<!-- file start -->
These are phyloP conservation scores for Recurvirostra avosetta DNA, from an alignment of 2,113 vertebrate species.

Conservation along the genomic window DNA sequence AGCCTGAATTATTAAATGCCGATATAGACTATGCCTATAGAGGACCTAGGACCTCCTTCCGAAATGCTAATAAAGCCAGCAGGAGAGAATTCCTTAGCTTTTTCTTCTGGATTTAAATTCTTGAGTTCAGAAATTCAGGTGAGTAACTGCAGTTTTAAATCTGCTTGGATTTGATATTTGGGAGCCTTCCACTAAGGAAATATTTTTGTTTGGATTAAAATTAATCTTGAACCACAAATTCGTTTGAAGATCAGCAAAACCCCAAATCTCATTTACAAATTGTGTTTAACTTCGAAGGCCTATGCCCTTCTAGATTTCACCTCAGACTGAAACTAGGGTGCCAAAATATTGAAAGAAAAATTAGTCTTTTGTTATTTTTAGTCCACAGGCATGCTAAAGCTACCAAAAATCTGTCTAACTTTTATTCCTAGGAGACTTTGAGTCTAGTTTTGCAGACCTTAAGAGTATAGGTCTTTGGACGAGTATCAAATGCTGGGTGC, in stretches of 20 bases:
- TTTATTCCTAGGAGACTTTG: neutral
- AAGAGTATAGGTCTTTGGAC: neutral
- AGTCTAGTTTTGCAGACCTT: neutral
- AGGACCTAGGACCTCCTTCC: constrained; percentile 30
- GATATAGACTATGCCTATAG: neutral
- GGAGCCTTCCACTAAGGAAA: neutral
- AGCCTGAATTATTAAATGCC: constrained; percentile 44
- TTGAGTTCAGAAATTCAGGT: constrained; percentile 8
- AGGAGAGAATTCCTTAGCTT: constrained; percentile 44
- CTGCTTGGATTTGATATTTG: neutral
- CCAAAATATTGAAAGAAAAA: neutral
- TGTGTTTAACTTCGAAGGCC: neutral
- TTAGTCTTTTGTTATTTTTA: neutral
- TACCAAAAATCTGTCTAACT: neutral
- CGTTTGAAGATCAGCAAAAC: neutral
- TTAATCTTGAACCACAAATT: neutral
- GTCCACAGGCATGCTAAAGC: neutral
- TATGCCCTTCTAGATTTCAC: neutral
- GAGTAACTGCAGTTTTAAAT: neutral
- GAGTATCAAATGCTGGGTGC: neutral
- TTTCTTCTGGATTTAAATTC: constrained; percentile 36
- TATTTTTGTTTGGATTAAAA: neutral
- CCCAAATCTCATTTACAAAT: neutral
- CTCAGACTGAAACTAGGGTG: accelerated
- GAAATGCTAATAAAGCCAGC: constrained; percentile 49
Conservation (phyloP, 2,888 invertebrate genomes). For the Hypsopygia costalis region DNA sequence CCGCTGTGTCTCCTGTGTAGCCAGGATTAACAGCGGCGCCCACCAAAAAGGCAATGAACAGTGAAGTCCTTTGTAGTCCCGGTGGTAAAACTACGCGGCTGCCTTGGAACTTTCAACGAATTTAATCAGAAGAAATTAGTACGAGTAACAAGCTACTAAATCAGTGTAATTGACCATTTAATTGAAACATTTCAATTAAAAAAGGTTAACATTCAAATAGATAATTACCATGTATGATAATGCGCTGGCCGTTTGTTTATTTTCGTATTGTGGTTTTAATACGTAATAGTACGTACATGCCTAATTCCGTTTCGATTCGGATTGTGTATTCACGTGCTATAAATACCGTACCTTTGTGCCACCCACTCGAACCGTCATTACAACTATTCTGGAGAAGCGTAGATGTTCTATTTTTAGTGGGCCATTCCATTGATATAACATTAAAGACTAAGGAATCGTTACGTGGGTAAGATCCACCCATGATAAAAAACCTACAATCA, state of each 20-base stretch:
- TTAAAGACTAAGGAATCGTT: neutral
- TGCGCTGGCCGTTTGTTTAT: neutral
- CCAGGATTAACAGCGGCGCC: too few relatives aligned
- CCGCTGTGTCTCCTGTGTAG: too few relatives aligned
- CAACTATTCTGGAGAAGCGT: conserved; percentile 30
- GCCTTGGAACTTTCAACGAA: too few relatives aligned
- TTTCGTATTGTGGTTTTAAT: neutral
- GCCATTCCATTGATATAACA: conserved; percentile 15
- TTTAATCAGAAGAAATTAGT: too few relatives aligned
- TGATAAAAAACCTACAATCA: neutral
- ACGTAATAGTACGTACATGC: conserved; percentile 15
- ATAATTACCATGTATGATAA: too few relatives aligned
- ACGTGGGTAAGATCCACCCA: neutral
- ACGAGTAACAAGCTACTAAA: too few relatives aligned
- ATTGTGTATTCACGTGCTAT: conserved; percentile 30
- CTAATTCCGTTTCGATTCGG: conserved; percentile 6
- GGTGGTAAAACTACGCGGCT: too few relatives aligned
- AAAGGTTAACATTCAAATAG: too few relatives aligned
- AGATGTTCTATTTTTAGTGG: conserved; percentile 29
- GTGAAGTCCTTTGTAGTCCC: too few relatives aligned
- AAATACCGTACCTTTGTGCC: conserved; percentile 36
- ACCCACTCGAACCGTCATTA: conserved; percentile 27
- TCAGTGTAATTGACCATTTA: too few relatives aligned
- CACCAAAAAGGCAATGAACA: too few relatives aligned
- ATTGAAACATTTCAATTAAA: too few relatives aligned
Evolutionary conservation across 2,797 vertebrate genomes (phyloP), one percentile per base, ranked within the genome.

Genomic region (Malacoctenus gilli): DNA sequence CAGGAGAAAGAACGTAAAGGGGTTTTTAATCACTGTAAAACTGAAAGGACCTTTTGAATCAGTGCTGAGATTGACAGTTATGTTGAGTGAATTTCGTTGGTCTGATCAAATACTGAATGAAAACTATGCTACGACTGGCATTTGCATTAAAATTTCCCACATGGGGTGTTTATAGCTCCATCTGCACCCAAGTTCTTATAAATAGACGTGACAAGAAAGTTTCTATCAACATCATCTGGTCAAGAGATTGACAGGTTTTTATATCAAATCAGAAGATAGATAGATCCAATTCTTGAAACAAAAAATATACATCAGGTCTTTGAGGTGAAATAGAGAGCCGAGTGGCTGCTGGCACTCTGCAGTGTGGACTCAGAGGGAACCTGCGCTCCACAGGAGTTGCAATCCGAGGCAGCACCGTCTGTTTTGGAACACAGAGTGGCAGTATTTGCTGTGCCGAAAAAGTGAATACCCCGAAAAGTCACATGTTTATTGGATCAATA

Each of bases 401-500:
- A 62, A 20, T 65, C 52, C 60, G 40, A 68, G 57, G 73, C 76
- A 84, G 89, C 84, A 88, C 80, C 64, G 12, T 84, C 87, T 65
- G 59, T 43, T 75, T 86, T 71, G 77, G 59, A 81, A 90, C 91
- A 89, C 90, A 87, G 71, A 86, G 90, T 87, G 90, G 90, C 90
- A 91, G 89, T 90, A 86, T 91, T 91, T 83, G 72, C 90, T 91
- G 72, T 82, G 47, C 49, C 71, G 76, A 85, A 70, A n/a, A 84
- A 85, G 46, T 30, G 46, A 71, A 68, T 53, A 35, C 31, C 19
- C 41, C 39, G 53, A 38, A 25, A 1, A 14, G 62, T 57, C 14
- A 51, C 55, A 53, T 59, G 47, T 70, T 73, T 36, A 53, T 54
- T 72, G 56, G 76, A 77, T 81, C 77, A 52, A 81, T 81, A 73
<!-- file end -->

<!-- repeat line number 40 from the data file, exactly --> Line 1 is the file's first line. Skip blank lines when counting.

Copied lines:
- ATAATTACCATGTATGATAA: too few relatives aligned